Late Sunday night I posted The elephant is in OUR room: Shaking hands with Sabellius in the Southern Baptist Convention. I’d venture to say it is by far my most widely read and disseminated post in almost fifteen years of blogging, which isn’t saying much, except to say that people read it and commented on it. A couple of others sites picked it up and/or linked to it.
If you haven’t read it I encourage you to do so, but in a nutshell, the purpose of the article was to bring to attention the inclusion of CCM group Phillips, Craig and Dean (PCD) to the lineup of those speaking or performing at the Empower Conference, an evangelism conference sponsored by the Southern Baptists of Texas Convention (SBTC). They would be joining prominent Southern Baptists such as SBC President Fred Luter, ERLC President Russell Moore, former SBC President Johnny Hunt, and Lifeway’s Ed Stetzer. And it would not have been newsworthy were it not well known beforehand Phillips, Craig and Dean’s links to modalism.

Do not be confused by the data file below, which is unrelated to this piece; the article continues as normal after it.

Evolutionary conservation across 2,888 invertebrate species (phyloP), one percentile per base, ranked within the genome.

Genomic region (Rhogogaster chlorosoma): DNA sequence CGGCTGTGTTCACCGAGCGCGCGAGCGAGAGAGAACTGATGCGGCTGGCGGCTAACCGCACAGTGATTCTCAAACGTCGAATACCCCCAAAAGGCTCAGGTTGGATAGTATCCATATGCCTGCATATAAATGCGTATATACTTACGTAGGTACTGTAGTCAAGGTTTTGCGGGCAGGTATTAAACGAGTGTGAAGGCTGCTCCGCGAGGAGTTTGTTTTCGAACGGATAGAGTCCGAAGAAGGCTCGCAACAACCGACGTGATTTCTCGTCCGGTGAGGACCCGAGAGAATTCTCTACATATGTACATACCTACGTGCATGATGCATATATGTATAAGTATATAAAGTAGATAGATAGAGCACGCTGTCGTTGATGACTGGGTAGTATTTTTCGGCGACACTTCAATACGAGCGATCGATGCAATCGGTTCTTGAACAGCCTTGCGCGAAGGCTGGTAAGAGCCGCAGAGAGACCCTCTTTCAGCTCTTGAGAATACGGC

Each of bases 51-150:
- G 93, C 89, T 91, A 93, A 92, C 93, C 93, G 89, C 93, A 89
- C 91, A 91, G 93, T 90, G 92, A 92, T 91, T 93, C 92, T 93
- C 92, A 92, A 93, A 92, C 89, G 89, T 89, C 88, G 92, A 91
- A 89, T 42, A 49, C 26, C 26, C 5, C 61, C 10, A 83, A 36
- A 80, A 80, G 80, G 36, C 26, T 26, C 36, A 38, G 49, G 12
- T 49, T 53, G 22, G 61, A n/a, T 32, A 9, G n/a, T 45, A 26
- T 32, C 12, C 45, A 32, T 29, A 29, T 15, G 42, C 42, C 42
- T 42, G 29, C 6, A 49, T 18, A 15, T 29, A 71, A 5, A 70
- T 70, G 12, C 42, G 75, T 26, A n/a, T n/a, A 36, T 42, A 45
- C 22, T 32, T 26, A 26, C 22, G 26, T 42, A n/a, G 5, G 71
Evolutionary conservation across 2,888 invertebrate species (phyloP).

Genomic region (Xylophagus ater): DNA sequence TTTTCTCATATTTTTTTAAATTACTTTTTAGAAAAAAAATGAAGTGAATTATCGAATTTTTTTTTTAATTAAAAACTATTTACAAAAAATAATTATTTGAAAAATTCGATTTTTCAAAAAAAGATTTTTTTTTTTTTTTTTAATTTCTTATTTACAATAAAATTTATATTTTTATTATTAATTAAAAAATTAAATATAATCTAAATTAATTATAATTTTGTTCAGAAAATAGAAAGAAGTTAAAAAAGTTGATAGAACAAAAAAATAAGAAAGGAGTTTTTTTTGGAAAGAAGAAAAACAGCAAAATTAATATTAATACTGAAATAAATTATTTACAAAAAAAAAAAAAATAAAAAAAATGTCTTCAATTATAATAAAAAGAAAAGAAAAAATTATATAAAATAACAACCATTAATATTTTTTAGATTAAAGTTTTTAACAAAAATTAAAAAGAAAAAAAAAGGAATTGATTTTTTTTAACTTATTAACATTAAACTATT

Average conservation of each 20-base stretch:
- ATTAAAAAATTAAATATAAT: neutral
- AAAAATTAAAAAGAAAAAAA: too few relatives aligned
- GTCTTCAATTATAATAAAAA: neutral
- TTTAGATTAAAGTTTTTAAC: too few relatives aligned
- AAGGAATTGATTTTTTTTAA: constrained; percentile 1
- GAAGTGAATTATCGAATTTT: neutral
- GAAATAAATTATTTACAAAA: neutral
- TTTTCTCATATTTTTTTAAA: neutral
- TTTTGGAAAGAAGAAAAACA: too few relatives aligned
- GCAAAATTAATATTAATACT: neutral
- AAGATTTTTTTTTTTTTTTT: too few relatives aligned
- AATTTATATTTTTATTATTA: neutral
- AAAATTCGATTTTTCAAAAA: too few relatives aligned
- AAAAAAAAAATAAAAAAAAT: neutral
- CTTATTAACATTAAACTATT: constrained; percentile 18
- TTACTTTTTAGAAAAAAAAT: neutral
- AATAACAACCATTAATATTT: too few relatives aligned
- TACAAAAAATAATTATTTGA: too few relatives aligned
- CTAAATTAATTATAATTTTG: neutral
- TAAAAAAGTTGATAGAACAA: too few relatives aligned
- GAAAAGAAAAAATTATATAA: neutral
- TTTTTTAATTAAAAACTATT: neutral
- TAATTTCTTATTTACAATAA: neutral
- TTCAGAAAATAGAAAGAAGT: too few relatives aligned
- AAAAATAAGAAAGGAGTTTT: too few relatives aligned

Modalism is an ancient heresy which distorts the orthodox (and biblical) understanding of the Godhead. Christians believe in one true God who eternally exists in three Persons — the Father, the Son, and the Holy Spirit, and that they are co-equal and co-substantial, one in nature and essence. Modalism, also known as Sabellianism (Sabellius was the ancient proponent of this heresy), teaches there is one God who reveals or manifests in three distinct ways — Father, Son, and Spirit, but when He is the Father He is not the Son, and when He is the Son He is not the Spirit, and when He is the Spirit He is not the Father. Hence, God manifests Himself in different modes.
For almost 2000 years Christians have consistently taught and believed that to deny the orthodox understanding of the Trinity was to deny the orthodox understanding of God, and thus place oneself outside of the realm or orthodox Christianity and salvation itself, which is why it was alarming to me that PCD was included in that conference lineup, for up until then there had never been a public denial of modalism by the members of the group.